A couple of hours of cleaning later and only a small percentage of Cosplay pieces painted – it was back to the drawing board.

C2E2 was creeping up faster and faster and still we had constant snow fall and below freezing temperatures, painting outside was still out of the question. We were so desperate that it forced us to be creative. So, after a late night of — social hydration — I decided to use our common laundry room as a new paint studio and to knock out all of the spray painting in a few marathon sessions. It was the only indoor common area that was anywhere near warm enough and had proper ventilation.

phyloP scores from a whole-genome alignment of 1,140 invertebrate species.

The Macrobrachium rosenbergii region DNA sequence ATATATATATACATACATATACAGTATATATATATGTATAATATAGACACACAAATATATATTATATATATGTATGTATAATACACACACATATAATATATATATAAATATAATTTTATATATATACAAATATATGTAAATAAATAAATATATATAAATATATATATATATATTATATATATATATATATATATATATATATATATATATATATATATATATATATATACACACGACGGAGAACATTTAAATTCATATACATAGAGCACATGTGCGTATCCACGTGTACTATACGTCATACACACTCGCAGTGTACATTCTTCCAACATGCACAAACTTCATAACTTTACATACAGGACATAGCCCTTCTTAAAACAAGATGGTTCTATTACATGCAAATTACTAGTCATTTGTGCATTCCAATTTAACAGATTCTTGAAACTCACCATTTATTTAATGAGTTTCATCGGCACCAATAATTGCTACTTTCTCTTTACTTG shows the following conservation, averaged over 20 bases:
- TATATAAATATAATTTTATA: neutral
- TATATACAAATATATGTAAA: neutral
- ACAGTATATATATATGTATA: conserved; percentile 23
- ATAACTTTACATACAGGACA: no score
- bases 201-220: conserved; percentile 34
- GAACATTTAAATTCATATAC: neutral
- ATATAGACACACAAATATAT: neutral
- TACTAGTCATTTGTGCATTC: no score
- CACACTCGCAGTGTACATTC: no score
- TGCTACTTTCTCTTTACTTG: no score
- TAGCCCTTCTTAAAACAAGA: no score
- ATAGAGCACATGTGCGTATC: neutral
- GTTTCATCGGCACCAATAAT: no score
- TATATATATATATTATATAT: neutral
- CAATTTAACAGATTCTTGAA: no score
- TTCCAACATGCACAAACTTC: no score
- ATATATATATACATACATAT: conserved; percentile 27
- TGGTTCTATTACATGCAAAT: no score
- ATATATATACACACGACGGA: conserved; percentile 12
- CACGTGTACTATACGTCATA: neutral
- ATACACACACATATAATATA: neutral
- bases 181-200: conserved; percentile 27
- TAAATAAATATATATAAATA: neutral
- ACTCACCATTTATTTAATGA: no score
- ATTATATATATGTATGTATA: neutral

Subject Delta's HelmetEleanor Lamb Syringe Eleanor Lamb's Helmet

I didn’t want to piss off the neighbors or get the land lord called so I waited until 2 or 3 am before beginning. I crept as quietly as possible down three flights of stairs to the basement where the laundry room is located. I laid out my painting tarps over a couple of tables and lined up as many pieces as I could that were going to be painted the same base color. I did this every other night or so for a couple of weeks until all pieces were painted with their base coats.  I even spent time after each painting session wiping down any surfaces that might have collected residue; including but not limited to the washing machines and bikes stored there.

Subject Delta's Drill